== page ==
In the following a photovoltaic based DC power supply for various small small consumers in the house.
Among other things, this system also supplies the PiRack.
Energy prices are reaching new record highs every year and things are not getting any better. Therefore in the context of this project I’ll to try to convert as many small consumers as possible to a low voltage low-voltage DC system.
Trying to connect a PV system to the German power grid, german bureaucracy makes you feel as if you where applying for a permit for a coal power plant than transitioning to more renewable energy supply.
In addition, the feed-in to the public grid is usually not economically viable, since there is a factor of 10 between one’s own purchase price and the feed-in tariff. You only get paid one tenth of the purchase price per kWh.
Therefore, the primary goal must be the highest possible self-consumption. This is the only way to eventually cover the costs of such an installation.
From the point of view of security of supply, a grid-connected system is not always optimal. Should there be a large-scale power failure, most PV systems today cannot be operated in backup mode, or the setup gets much more complicated. In backup/UPS mode, electricity is generated by the PV system or the DC batteries is stepped up to 230V mains voltage and almost all domestic consumers can be operated.
The fire protection regulations of the place of residence can also cause problems, as municipal building codes sometimes prohibit PV systems in densely populated areas as high DC voltages beyond 200V could pose a danger to fire fighters.
In this project, a low-voltage PV system was constructed to be used for the stand-alone or UPS operation of small loads such as lighting, IT hardware (routers, access points, various Rasperry PIs, laptops).
The aim was also to keep the voltages in the entire PV system in a range that was not dangerous for the fire department.
Lithium-iron phosphate batteries are used as energy storage, currently these represent a good compromise between service life, power density and operational safety.
The distribution implemented on a voltage level of 48V, which is acceptable both in electrical safety as well as the distribution power dissipation.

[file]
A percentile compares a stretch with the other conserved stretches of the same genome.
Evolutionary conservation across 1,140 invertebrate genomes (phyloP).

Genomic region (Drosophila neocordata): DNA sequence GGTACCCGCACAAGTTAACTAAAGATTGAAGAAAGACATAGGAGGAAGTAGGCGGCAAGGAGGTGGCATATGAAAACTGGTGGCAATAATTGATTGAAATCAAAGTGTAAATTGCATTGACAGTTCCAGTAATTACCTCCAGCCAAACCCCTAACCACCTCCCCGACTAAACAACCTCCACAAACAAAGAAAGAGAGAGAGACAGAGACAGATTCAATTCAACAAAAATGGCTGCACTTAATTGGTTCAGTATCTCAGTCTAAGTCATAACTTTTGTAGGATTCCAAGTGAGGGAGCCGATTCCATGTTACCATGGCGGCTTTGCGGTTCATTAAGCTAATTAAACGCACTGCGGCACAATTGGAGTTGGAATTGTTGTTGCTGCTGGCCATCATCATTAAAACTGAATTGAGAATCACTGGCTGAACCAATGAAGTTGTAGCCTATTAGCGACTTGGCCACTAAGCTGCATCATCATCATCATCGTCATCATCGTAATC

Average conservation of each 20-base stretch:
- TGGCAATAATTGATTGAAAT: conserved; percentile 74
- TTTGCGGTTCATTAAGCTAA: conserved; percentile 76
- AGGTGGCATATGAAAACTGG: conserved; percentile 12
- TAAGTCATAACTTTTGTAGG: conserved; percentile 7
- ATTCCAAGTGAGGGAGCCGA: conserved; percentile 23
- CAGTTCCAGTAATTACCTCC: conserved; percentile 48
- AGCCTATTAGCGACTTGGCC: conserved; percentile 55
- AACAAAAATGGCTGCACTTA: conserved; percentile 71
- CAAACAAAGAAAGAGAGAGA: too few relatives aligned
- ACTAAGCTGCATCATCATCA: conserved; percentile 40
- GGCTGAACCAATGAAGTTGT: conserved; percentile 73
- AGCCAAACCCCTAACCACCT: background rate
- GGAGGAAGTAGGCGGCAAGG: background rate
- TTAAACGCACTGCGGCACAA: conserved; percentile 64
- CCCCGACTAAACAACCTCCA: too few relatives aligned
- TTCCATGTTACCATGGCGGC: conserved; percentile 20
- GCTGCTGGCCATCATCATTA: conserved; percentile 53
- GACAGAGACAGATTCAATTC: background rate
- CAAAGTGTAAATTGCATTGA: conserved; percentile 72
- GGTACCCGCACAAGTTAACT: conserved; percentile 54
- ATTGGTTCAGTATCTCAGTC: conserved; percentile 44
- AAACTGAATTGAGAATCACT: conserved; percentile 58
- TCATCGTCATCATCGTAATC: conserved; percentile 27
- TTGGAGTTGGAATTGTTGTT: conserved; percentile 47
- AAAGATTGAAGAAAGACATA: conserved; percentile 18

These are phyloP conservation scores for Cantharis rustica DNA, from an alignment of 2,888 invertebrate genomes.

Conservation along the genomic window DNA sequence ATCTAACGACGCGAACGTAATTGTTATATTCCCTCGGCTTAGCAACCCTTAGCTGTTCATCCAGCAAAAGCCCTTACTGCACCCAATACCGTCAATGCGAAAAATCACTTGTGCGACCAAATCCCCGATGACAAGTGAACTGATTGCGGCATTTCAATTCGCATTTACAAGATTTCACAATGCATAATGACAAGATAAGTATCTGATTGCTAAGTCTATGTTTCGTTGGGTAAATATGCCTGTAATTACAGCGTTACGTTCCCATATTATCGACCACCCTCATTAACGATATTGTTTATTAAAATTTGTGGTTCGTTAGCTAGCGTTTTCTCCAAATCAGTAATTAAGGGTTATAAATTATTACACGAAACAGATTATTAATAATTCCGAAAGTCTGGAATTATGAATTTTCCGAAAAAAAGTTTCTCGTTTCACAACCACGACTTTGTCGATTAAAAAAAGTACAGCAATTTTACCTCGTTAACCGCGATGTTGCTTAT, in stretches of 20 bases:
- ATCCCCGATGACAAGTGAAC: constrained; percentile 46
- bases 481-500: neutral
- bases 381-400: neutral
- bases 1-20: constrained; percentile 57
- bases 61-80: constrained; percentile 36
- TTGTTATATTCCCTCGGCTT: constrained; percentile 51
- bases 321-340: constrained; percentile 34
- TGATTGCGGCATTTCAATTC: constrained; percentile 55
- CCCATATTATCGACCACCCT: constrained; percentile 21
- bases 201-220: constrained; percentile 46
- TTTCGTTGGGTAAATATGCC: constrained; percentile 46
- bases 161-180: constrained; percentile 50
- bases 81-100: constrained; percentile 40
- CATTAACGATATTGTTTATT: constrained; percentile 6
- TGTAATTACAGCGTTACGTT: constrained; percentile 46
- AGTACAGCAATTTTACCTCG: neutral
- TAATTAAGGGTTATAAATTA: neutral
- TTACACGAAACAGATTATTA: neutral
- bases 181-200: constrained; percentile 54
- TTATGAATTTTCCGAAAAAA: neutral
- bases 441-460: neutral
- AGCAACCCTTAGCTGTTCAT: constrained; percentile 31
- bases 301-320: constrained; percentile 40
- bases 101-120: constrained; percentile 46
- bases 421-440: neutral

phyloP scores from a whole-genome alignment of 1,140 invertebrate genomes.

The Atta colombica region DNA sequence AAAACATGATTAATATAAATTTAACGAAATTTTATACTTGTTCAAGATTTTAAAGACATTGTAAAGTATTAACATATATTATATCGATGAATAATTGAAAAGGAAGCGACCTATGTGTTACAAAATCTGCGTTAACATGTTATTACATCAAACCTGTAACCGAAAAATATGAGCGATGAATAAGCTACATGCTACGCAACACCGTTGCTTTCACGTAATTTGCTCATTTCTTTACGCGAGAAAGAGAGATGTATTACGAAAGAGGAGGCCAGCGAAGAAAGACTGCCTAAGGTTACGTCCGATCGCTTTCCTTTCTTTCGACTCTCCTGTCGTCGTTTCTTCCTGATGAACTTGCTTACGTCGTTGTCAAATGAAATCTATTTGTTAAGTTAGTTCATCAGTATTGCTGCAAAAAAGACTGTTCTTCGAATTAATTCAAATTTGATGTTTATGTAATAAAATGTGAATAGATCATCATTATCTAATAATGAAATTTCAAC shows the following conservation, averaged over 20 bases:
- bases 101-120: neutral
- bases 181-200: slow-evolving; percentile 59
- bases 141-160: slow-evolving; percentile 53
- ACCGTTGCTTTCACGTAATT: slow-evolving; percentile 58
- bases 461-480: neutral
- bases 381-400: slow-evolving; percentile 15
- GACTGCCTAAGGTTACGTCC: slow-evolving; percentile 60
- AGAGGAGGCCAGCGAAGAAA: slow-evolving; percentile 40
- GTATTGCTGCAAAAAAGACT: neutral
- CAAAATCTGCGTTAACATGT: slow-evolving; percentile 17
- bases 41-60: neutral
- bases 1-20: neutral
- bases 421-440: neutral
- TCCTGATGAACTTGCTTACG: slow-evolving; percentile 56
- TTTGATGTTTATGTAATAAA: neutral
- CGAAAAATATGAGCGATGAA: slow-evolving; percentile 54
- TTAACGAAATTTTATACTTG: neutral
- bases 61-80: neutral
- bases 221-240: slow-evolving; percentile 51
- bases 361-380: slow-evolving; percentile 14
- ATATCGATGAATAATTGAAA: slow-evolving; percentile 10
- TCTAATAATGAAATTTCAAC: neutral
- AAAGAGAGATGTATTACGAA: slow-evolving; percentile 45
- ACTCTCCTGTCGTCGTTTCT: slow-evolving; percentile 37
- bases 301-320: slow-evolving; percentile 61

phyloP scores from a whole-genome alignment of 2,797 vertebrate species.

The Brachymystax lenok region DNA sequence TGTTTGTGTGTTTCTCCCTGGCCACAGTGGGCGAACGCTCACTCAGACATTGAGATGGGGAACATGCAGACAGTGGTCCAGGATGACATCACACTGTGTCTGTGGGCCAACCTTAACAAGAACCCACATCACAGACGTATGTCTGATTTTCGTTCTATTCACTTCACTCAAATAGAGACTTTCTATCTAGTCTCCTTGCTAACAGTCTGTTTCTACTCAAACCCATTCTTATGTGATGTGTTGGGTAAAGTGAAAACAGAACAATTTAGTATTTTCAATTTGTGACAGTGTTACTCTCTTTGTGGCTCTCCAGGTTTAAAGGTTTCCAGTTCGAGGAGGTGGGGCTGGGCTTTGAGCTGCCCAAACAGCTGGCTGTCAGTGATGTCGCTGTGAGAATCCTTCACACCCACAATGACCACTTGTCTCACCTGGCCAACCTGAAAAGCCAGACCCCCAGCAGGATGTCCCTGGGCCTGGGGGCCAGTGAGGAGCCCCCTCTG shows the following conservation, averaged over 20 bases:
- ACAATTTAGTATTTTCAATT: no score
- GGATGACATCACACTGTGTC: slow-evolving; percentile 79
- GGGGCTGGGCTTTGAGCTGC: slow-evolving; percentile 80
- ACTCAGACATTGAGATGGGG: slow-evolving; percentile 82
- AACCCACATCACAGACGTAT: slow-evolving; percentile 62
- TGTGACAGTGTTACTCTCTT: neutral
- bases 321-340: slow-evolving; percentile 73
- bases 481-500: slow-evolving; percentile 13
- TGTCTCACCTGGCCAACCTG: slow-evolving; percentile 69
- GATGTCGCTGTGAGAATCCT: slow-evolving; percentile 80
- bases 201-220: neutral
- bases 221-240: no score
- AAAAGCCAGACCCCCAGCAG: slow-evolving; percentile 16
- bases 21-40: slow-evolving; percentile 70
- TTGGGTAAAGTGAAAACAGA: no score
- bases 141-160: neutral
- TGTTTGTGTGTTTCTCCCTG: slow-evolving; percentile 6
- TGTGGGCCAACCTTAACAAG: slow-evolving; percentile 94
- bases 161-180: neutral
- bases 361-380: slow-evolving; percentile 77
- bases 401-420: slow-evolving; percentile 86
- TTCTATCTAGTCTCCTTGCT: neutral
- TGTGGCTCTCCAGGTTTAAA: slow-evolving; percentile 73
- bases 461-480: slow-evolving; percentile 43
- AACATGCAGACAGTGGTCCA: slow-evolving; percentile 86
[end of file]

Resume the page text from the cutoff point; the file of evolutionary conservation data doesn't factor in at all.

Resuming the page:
Thus, 48VDC Power over Ethernet (PoE) is used to power the access points, switches and lighting in some cases.
Laptops are powered with adapters suitable for automotive using locally 12V derived from the battery 48V.
There are two PV panels on the roof, each with 40V open-circuit voltage, 33V nominal voltage at 320Wp. These are connected in series.
This means that the maximum string voltage is approx. 80V. In case of a fire, which hopefully will never occur, this should not pose a significant danger to the the fire brigade.
The DC distribution is located in the study, it contains, in addition to the the PV charge controller, four DC/DC converters.
Between the input terminals for the PV panels and the charge controller is an all-pole disconnect switch disconnect the charge controller from the PV panels and stop current flow.
The charge controller operates directly on an unstabilized 48V circuit feeding into the two LiFePo4 accumulators. On this circuit during operation between 47V and 53V can occur.
This voltage is regulated to a constant 48V by means of a DC/DC-converter to supply PoE devices (access points, switches, etc).
24V is also derived from the battery voltage, this is used to power the PiRack, router and home automation gateway. The latter have DC/DC converters to 12V and 5V respectively. This double conversion is not efficient and could, if suitable elements become available again, be replaced by direct 48V/5V or 48V/12V converters.
The 48V and battery voltage are connected via a 4x1.5mm2 cable to the PoE injector on the storage and to the DC sub-distribution in the bedroom.
Of course all circuits are protected by DC approved circuit breakers.
The grounding is only done on the target voltages, the battery and PV voltages and PV voltages are deliberately left floating, also to minimize the risk of to minimize the risk of electric shock.
By means of a galvanically isolating laboratory switch-mode power supply, can be recharged with limited power in case of overcast weather. It should be noted that such power supply units will go into a fault condition if the set voltage (in this case (here approx. 50% discharge voltage, 48.2V) and the applied voltage, e.g. the charge voltage of approx. 52V deviate more than a few volts.
Therefore a Schottkey diode was installed to prevent a reverse voltage to the power supply.
The power supply can be switched off at constant predicted sunshine, because it has a certain amount of self-consumption.
Two 19" built-in storage units with a total capacity of 4.8kWh supported the system in case of darkness or power failure for approx. 2.5 days. The aim was to achieve the greatest possible self-sufficiency.
If necessary, one could also upgrade in the storage department.
In the bedroom there are various small consumers, e.g.
- Two reading lamps (IKEA JANSJÖ)
- Two laptops
- 4x USB charging sockets for cell phones and tablets.
For this purpose, the battery voltage is reduced to 12V by means of a DC/DC converter and distributed. Two small DC/DC converters produce the 4.8V for the LED spots.
The USB charging sockets are from the automotive sector and can also be supplied via 12V.
There is a car power supply from Lenovo that provides USB-C PD with 65W, the laptops can be charged using this.
Within the first two months of operation, about 115 kWh were produced and consumed. The power supply only had to run for two weeks, but was not permanently fully loaded.